# Analog Tutorial Lesson 9: Designing a Wien Bridge Oscillator

 Tutorial Project: Designing a Wien Bridge Oscillator Objective: In this project, you will design and realize a Wien bridge oscillator and analyze its operation. Concepts/Features: Operational Amplifier Wien Bridge Oscillation Frequency Barkhausen Criterion Positive Feedback Minimum Version Required: All versions ' Download Link: Analog Lesson 9

### What You Will Learn

In this tutorial you will build a Wien Bridge Oscillator using an LM741 Op-Amp and will analyze its oscillatory behavior. The primary objective of this tutorial lesson is to underline the challenges of analyzing oscillator circuits.

## Designing a Wien Bridge Oscillator

The following is a list of parts needed for this part of the tutorial lesson:

Part Name Part Type Part Value
VCC DC Voltage Source 15V
VEE DC Voltage Source -15V
R1 - R3 Resistor 10k
R4 Resistor 20k
C1 - C2 Capacitor 1n
X1 LM741 Op-Amp Defaults

The Wien Bridge Oscillator comprises an Op-Amp, four resistors and two capacitors. The oscillator can also be viewed as a positive gain amplifier combined with a bandpass filter that provides positive feedback. At the resonant frequency, the reactance of the series R2–C2 arm will be an exact multiple of the shunt R1–C1 arm. If the two R3 and R4 arms are adjusted to the same ratio, then the bridge is balanced. These conditions can be written as:

$\omega^2 = \frac {1}{R_1 R_2 C_1 C_2}$

and

$\frac {C_1}{C_2} = \frac {R_4}{R_3} - \frac {R_2}{R_1}$

This can be further simplified by setting R1 = R2 = R and C1 = C2 = C. In that case, setting R4 = 2 R3 will satisfy the above conditions and will lead to the following simple equation for the oscillation frequency:

$f_o = \frac {1}{2 \pi RC}$

For this project, you will initially choose R1 = R2 = 10k, R3 = 10k, R3 = 2 R3 = 20k, and C1 = C3 = 100pF. Place and connect all the parts as shown in the above figure. Place a voltage probe marker at the output of the Op-Amp. The oscillation frequency of this circuit must be fo = 1 / (2π . 1e+4 . 1e-9) = 15.9kHz.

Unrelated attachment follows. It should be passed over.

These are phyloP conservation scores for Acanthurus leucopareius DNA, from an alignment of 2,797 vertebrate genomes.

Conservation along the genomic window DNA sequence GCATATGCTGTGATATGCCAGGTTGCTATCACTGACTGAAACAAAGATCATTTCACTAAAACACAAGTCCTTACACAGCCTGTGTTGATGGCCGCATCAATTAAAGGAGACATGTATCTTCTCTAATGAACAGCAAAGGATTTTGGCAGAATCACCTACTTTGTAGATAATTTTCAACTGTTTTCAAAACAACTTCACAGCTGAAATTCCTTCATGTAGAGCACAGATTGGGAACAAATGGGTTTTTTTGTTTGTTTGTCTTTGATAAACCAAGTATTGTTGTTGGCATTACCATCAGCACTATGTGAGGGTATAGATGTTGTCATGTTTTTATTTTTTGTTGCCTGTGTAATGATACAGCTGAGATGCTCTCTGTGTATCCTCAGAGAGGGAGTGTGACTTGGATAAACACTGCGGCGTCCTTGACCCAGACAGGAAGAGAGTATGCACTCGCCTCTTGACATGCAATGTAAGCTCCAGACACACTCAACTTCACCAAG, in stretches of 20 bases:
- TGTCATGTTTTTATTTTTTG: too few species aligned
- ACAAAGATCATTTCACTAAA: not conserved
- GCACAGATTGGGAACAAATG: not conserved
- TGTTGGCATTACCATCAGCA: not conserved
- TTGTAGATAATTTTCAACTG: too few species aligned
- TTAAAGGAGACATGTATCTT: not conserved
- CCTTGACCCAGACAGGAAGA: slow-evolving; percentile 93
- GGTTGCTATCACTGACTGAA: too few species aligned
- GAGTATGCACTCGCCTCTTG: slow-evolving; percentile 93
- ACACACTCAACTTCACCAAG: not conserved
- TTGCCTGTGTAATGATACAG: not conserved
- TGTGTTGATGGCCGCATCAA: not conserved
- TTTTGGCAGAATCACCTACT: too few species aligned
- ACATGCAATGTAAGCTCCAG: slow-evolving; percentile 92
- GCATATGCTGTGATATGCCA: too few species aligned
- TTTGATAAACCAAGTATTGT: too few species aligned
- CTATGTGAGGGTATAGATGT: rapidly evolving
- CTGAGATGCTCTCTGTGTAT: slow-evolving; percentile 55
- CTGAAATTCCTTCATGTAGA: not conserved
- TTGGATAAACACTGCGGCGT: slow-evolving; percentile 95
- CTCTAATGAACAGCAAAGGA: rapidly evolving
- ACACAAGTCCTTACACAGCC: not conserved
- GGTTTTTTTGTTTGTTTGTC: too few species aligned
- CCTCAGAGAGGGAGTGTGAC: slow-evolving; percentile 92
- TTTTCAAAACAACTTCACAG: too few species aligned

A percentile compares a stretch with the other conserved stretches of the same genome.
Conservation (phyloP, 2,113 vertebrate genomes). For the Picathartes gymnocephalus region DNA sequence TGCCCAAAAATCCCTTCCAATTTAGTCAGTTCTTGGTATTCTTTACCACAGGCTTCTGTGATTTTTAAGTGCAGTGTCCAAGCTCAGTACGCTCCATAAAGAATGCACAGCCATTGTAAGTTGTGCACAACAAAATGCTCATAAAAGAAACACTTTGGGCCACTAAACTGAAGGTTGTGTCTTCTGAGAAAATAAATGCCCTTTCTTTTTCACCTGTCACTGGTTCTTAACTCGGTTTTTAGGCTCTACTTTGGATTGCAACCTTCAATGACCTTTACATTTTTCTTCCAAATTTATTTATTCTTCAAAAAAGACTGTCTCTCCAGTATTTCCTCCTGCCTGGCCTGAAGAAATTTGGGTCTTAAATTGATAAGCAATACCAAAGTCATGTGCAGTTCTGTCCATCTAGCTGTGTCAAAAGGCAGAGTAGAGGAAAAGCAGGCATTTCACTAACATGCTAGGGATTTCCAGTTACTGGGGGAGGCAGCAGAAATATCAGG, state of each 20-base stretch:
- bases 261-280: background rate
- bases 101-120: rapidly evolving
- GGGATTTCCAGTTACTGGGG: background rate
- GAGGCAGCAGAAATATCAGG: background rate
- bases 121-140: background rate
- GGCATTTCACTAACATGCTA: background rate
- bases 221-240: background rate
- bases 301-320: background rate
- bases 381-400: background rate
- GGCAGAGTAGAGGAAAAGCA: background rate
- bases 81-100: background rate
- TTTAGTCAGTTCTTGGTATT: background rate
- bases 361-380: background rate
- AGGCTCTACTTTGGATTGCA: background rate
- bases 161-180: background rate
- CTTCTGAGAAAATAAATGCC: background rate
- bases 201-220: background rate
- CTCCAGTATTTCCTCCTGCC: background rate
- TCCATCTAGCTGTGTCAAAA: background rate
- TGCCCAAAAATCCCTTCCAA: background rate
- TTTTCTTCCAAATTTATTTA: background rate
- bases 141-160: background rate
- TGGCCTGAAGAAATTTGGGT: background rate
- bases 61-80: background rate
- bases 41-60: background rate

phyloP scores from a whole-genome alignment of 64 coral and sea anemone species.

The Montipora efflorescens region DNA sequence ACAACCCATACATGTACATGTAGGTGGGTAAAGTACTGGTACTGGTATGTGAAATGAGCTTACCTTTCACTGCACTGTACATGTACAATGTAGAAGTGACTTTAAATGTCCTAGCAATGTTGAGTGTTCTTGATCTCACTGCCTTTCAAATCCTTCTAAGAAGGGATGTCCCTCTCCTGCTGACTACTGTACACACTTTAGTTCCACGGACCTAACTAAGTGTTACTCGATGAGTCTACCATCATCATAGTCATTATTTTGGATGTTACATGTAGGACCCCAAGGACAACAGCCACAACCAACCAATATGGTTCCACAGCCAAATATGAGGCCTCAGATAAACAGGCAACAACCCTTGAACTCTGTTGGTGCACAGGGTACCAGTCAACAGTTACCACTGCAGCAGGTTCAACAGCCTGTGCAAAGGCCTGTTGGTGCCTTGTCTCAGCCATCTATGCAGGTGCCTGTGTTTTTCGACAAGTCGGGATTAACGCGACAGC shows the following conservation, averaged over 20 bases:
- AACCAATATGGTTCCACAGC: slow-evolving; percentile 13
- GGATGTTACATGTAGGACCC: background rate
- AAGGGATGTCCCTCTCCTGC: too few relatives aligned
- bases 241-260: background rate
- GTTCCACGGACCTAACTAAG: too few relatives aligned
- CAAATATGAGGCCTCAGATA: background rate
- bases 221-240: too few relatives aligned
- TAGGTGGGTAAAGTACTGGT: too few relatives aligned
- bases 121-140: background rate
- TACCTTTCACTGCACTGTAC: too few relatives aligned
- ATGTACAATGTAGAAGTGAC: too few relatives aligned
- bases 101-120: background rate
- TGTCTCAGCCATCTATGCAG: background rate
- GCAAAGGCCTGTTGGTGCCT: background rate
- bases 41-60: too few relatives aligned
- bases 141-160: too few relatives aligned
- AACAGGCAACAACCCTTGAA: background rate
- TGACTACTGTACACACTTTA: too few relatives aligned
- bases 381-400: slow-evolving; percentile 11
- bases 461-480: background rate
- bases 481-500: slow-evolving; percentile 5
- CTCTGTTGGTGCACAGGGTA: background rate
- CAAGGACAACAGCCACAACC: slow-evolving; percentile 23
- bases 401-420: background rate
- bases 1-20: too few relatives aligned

The Wien Bridge Oscillator.

## Testing the Wien Bridge Oscillator

Run a Transient Test of this circuit with start and stop times set to 0 and 25ms and a Step Ceiling of 1μs. You will get a graph like the one shown below.

 The output voltage of the Wien Bridge Oscillator when R4 = 20k.

The circuit is certainly not oscillating in a sustainable way as the output voltage fluctuates around 3.3mV. Next, change the value of R4 to 21k and run a new Transient Test. This time you will get a fairly large oscillation between -5V and +5V as show below.

 The output voltage of the Wien Bridge Oscillator when R4 = 21k.

In order to calculate the oscillation frequency, first zoom in the graph window by clicking the "Zoom In" button of the Graph Toolbar. Then use the "Delta Tool" of the Graph Toolbar to measure the distance between two successive peaks of the sinusoidal signal. The period is about 78.5μs, which gives an oscillation frequency of 12.75kHz.

 Measuring the signal period on a close-up of the output voltage of the Wien Bridge Oscillator when R4 = 21k.

Next, reduce the value of R4 further to 20.25k and run a new Transient Test again, but this time with a stop time of 50ms. You will notice that the sustainable oscillations start at much later time around 30ms with a reduced peak-to-peak level. If you zoom in the graph and measure the signal period, you will note that it has reduced to 71.5μs, which gives an oscillation frequency of about 14kHz, fairly close to the design frequency.

 The output voltage of the Wien Bridge Oscillator when R4 = 20.25k.

## Analyzing the Wien Bridge Oscillator and Explaining Its Behavior

The above behavior of the circuit can be explain using the feedback theory. The Wien Bridge Oscillator is indeed an non-inverting Op-Amp amplifier with positive feedback provided using two series and shunt RC impedances:

$Z_1(s) = \frac {R . \frac{1}{sC}}{R + \frac{1}{sC}}$

$Z_2(s) = R + \frac{1}{sC}$

The gain of the non-inverting amplifier is given by:

$A = 1 + \frac{R_4}{R_3}$

The feedback gain can be found from the voltage divider:

$\beta (s) = \frac{Z_1(s)}{Z_1(s) + Z_2(s)} = \frac {sRC} {s^2 R^2 C^2 + 3sRC + 1}$

The Barkhausen criterion for oscillation requires that T(s) = Aβ(s) ≥ 1. Substituting s = jω, one can write:

$T(j\omega) = A \beta(j\omega) = \frac {j\omega RC} {(1-\omega ^2 R^2 C^2)+ 3j\omega RC}$

A zero phase shift can be achieved only if

$1-\omega ^2 R^2 C^2 = 0$

which lead to the oscillation frequency ωo = 1/(RC). This further simplifies the Barkhausen criterion to

$T(j\omega) = \frac {A}{3} \ge 1$

which means that A = 1 + R4/R3 ≥ 3 or R4 ≥ 2R3. This shows that setting R4 = 2R3 provides the threshold of oscillation. For R4 > 2R3, positive feedback causes the oscillations to grow indefinitely.